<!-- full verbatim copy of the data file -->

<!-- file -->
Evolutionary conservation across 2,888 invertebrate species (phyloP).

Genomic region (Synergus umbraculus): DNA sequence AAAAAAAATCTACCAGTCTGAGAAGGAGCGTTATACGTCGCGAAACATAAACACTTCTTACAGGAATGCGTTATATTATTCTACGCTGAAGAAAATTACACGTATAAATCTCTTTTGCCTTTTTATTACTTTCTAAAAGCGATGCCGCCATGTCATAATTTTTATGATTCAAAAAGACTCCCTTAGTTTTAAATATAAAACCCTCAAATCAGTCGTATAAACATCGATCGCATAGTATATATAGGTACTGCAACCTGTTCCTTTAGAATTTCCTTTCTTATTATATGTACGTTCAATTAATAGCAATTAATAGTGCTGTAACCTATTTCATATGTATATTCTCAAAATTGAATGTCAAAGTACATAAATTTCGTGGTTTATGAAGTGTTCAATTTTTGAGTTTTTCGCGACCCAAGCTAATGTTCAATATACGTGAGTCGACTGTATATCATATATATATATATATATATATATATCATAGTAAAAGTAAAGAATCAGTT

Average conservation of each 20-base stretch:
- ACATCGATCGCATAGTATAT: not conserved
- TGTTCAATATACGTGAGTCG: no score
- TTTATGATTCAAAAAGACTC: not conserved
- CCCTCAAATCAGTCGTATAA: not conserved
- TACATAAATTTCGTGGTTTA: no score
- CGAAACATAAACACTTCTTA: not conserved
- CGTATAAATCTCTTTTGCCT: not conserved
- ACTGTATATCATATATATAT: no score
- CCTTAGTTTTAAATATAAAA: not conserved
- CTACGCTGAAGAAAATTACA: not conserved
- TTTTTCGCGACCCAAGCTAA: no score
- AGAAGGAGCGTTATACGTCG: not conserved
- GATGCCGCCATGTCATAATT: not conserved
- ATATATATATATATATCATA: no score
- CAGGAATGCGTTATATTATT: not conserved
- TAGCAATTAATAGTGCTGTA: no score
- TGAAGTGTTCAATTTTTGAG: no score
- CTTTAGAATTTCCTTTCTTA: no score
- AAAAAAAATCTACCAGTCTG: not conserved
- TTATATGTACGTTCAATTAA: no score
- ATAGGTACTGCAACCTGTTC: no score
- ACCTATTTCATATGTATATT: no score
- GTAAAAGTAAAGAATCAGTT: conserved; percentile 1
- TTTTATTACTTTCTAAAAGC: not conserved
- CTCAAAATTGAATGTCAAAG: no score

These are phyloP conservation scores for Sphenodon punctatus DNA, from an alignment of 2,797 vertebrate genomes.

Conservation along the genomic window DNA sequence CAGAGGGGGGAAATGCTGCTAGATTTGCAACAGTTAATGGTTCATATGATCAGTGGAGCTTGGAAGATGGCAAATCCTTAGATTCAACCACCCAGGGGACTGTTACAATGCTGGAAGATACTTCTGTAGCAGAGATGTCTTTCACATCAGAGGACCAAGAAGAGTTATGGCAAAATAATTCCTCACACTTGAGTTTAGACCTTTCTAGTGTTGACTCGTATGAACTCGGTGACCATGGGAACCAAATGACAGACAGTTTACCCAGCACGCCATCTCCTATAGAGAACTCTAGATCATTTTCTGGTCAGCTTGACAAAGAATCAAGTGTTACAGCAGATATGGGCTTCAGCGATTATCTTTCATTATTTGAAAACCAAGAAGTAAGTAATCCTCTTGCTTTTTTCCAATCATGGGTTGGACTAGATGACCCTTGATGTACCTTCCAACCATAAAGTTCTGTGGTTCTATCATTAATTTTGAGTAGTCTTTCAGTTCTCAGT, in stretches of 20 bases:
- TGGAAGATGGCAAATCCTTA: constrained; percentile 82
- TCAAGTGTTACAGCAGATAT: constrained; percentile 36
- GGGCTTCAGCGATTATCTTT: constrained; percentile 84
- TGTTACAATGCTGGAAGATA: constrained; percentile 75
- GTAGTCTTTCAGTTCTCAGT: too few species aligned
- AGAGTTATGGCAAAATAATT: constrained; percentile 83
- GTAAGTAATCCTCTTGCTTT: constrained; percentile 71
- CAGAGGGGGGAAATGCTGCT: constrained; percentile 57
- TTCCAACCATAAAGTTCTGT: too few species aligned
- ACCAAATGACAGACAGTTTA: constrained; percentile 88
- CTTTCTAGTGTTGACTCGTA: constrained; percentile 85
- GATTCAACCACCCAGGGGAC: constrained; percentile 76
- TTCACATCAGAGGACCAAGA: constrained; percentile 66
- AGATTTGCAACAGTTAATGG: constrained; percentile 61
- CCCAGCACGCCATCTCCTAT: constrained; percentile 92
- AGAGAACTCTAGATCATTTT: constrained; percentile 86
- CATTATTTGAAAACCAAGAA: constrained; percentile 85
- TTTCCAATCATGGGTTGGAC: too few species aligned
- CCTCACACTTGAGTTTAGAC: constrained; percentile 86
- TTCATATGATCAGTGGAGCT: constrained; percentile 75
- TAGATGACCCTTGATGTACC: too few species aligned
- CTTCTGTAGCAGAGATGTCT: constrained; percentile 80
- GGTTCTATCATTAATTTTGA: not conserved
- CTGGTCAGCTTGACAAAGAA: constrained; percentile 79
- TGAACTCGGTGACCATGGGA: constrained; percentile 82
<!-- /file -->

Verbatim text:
Evolutionary conservation across 2,888 invertebrate species (phyloP).

Genomic region (Synergus umbraculus): DNA sequence AAAAAAAATCTACCAGTCTGAGAAGGAGCGTTATACGTCGCGAAACATAAACACTTCTTACAGGAATGCGTTATATTATTCTACGCTGAAGAAAATTACACGTATAAATCTCTTTTGCCTTTTTATTACTTTCTAAAAGCGATGCCGCCATGTCATAATTTTTATGATTCAAAAAGACTCCCTTAGTTTTAAATATAAAACCCTCAAATCAGTCGTATAAACATCGATCGCATAGTATATATAGGTACTGCAACCTGTTCCTTTAGAATTTCCTTTCTTATTATATGTACGTTCAATTAATAGCAATTAATAGTGCTGTAACCTATTTCATATGTATATTCTCAAAATTGAATGTCAAAGTACATAAATTTCGTGGTTTATGAAGTGTTCAATTTTTGAGTTTTTCGCGACCCAAGCTAATGTTCAATATACGTGAGTCGACTGTATATCATATATATATATATATATATATATATCATAGTAAAAGTAAAGAATCAGTT

Average conservation of each 20-base stretch:
- ACATCGATCGCATAGTATAT: not conserved
- TGTTCAATATACGTGAGTCG: no score
- TTTATGATTCAAAAAGACTC: not conserved
- CCCTCAAATCAGTCGTATAA: not conserved
- TACATAAATTTCGTGGTTTA: no score
- CGAAACATAAACACTTCTTA: not conserved
- CGTATAAATCTCTTTTGCCT: not conserved
- ACTGTATATCATATATATAT: no score
- CCTTAGTTTTAAATATAAAA: not conserved
- CTACGCTGAAGAAAATTACA: not conserved
- TTTTTCGCGACCCAAGCTAA: no score
- AGAAGGAGCGTTATACGTCG: not conserved
- GATGCCGCCATGTCATAATT: not conserved
- ATATATATATATATATCATA: no score
- CAGGAATGCGTTATATTATT: not conserved
- TAGCAATTAATAGTGCTGTA: no score
- TGAAGTGTTCAATTTTTGAG: no score
- CTTTAGAATTTCCTTTCTTA: no score
- AAAAAAAATCTACCAGTCTG: not conserved
- TTATATGTACGTTCAATTAA: no score
- ATAGGTACTGCAACCTGTTC: no score
- ACCTATTTCATATGTATATT: no score
- GTAAAAGTAAAGAATCAGTT: conserved; percentile 1
- TTTTATTACTTTCTAAAAGC: not conserved
- CTCAAAATTGAATGTCAAAG: no score

These are phyloP conservation scores for Sphenodon punctatus DNA, from an alignment of 2,797 vertebrate genomes.

Conservation along the genomic window DNA sequence CAGAGGGGGGAAATGCTGCTAGATTTGCAACAGTTAATGGTTCATATGATCAGTGGAGCTTGGAAGATGGCAAATCCTTAGATTCAACCACCCAGGGGACTGTTACAATGCTGGAAGATACTTCTGTAGCAGAGATGTCTTTCACATCAGAGGACCAAGAAGAGTTATGGCAAAATAATTCCTCACACTTGAGTTTAGACCTTTCTAGTGTTGACTCGTATGAACTCGGTGACCATGGGAACCAAATGACAGACAGTTTACCCAGCACGCCATCTCCTATAGAGAACTCTAGATCATTTTCTGGTCAGCTTGACAAAGAATCAAGTGTTACAGCAGATATGGGCTTCAGCGATTATCTTTCATTATTTGAAAACCAAGAAGTAAGTAATCCTCTTGCTTTTTTCCAATCATGGGTTGGACTAGATGACCCTTGATGTACCTTCCAACCATAAAGTTCTGTGGTTCTATCATTAATTTTGAGTAGTCTTTCAGTTCTCAGT, in stretches of 20 bases:
- TGGAAGATGGCAAATCCTTA: constrained; percentile 82
- TCAAGTGTTACAGCAGATAT: constrained; percentile 36
- GGGCTTCAGCGATTATCTTT: constrained; percentile 84
- TGTTACAATGCTGGAAGATA: constrained; percentile 75
- GTAGTCTTTCAGTTCTCAGT: too few species aligned
- AGAGTTATGGCAAAATAATT: constrained; percentile 83
- GTAAGTAATCCTCTTGCTTT: constrained; percentile 71
- CAGAGGGGGGAAATGCTGCT: constrained; percentile 57
- TTCCAACCATAAAGTTCTGT: too few species aligned
- ACCAAATGACAGACAGTTTA: constrained; percentile 88
- CTTTCTAGTGTTGACTCGTA: constrained; percentile 85
- GATTCAACCACCCAGGGGAC: constrained; percentile 76
- TTCACATCAGAGGACCAAGA: constrained; percentile 66
- AGATTTGCAACAGTTAATGG: constrained; percentile 61
- CCCAGCACGCCATCTCCTAT: constrained; percentile 92
- AGAGAACTCTAGATCATTTT: constrained; percentile 86
- CATTATTTGAAAACCAAGAA: constrained; percentile 85
- TTTCCAATCATGGGTTGGAC: too few species aligned
- CCTCACACTTGAGTTTAGAC: constrained; percentile 86
- TTCATATGATCAGTGGAGCT: constrained; percentile 75
- TAGATGACCCTTGATGTACC: too few species aligned
- CTTCTGTAGCAGAGATGTCT: constrained; percentile 80
- GGTTCTATCATTAATTTTGA: not conserved
- CTGGTCAGCTTGACAAAGAA: constrained; percentile 79
- TGAACTCGGTGACCATGGGA: constrained; percentile 82